Trapped in the Huangpu River
10.01.2008 - 11.01.2008
The mood is questionable onboard SS Oceanic II today. We were supposed to arrive in Shanghai yesterday but the fog I mentioned in an early post has not lifted, and we are moored as well as bored. All ships await the word of the Port Authority as to when we can move in.
Heavy fog cloaks Shanghai, plays havoc with transport
SHANGHAI, Jan. 8 (Xinhua) -- A heavy fog that blanketed Shanghai since late Monday has forced the cancellation of flights, highway closures and the suspension of ferry services. Shanghai Meteorological Center issued the first fog warning at 9:46 p.m. Monday and upgraded it to a color-coded "red" warning, the highest level at 1:41 a.m. Tuesday.
The fog reduced visibility in the city's Pudong and Hongqiao airports to 100 meters and 900 meters respectively. At Pudong, the worst hit area, more than 100 domestic and international flights were delayed and a few had been canceled since Monday night.
China Civil Aviation Administration's regulations stipulated that an airport's standard visibility for plane's taking off and landing was 550 meters and 800 meters respectively. All flights returned to normal at 9 a.m. on Tuesday at Pudong airport as the fog dispersed.
As of 6 p.m. Tuesday, more than 100 foreign vessels were still awaiting border entry at the mouth of the Yangtze River in Shanghai. Vessels which had planned to sail out were also stranded at the piers.
In addition, expressways linking with neighboring cities of Hangzhou and Nanjing, which were temporarily closed, were now open but a speed limit on vehicles was imposed.
The heavy fog appeared after a warm air mass from the sea encountered cold air in Shanghai. The fog was expected to dissipate in the afternoon, according to the meteorological station.
Very disappointing to say the least, but most of us have been able to grin and bear it. I think that despite the disappointment, it was a relief to have a genuine day of relaxation. It's nonstop here - we don't even break for weekends. This was the first day with close to zero obligations since Dec. 27. Having gone to bed at 4am - because it took me four hours on this slow connection to put together a resource for the faculty members - I was happy to go about the day at a leisurely pace. I showered, choked down the breakfast, strolled to the library where G. was doing some work, so I helped for about 20 minutes, went to lunch, played Scrabble (my new past-time!), went back to the library for the open hours, went to dinner, planned to read and listen to music but instead answered a knock at the door that turned out to be a student who lives near my old cabin. She is a real character. We hung out for a couple of hours before I got a call from reception - N., the IRC who invited me out w/ her friends on New Years Eve - was looking for my new cabin. She came and joined us and the three of us talked and laughed for another couple hours. We all agreed that the relaxed day was fantastic, but we all want the ship to move!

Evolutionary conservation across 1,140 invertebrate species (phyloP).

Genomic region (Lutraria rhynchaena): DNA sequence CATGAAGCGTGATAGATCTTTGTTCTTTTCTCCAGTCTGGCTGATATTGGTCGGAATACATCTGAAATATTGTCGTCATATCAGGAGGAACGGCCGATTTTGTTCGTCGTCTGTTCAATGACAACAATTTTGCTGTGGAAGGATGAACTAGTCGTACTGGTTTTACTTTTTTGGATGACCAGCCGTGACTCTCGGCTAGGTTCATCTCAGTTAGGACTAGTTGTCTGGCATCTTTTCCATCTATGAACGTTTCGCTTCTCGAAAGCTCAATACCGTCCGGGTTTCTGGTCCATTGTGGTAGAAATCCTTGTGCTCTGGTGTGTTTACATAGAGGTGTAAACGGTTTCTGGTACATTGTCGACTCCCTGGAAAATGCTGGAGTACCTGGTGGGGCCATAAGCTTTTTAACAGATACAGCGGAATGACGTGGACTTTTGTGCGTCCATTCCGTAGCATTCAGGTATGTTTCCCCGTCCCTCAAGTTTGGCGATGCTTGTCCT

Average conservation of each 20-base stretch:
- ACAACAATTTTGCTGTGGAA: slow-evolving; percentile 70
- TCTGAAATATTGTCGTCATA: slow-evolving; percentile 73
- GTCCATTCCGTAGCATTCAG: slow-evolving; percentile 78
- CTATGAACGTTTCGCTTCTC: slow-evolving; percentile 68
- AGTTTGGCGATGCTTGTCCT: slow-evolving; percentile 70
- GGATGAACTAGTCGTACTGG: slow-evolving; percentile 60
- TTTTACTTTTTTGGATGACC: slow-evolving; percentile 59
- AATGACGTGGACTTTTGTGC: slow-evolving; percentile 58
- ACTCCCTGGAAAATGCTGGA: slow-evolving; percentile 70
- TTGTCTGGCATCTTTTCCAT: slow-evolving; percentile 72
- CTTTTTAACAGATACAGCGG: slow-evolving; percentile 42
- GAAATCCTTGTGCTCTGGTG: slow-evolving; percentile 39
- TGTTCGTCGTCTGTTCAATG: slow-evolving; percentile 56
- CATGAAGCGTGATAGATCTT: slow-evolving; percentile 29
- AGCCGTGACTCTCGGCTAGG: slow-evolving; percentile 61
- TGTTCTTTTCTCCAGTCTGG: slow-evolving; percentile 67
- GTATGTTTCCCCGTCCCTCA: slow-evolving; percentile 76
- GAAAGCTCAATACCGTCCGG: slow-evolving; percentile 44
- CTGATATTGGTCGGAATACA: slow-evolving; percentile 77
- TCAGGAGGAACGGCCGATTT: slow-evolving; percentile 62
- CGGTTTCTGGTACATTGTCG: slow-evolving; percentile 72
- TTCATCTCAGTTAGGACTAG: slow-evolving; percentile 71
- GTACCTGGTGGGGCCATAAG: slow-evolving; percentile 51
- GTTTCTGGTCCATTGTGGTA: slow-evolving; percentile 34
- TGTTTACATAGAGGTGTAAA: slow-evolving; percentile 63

Many of us, myself included, had arranged shore excursions for today, that will obviously be missed. For me, it is okay because I will be reimbursed, having bought my three-hour package through TSS's port programs. But many of the students decided to forgo the Port Program's $US420 offering to Beijing and travel there independently. Some of those students will lose their airfare, trainfare, or what have you. Our time table is always tight, and though we're in Shanghai until the 16th, the first Academic Field Program begins on the 13th, so those students going to Beijing really only had three days to get there and back. Many sad faces (accompanied by good attitudes - at least so far). For the crew it is rough as well because they don't get any time off until we get to shore and many have worked nonstop since August.
I'm also worried because my friend Eric is already in route from Beijing, expecting to stay on board with me. How terrible it would be if don't make it to Shanghai!
During our afternoon briefing with the ship's captain, we were told that we may be able to move in the evening. There are countless cargo and container ships waiting for clearance, but we're the only passenger ship and will probably get first priority when that moment comes. Unfortunately, I am writing this at about half past midnight, and we're in the same spot we've been in for since yesterday morning: 31 degrees 04.77' N, 122 degrees 32.22' E. Spin a globe and you'll find us : ) It's possible that the fog could remain for another day or two, so there is some talk that we might simply move on to Thailand. I, for one, will be vastly disappointed so keep your fingers crossed for us, or whatever it is that you do. We can only hope that when we awake in the morning, we are either moving or in our berth.
Meanwhile, I think I should try to get a full night's sleep. I suspect that regardless of whether we move or not, we'll all be put to task again. Cest la vie.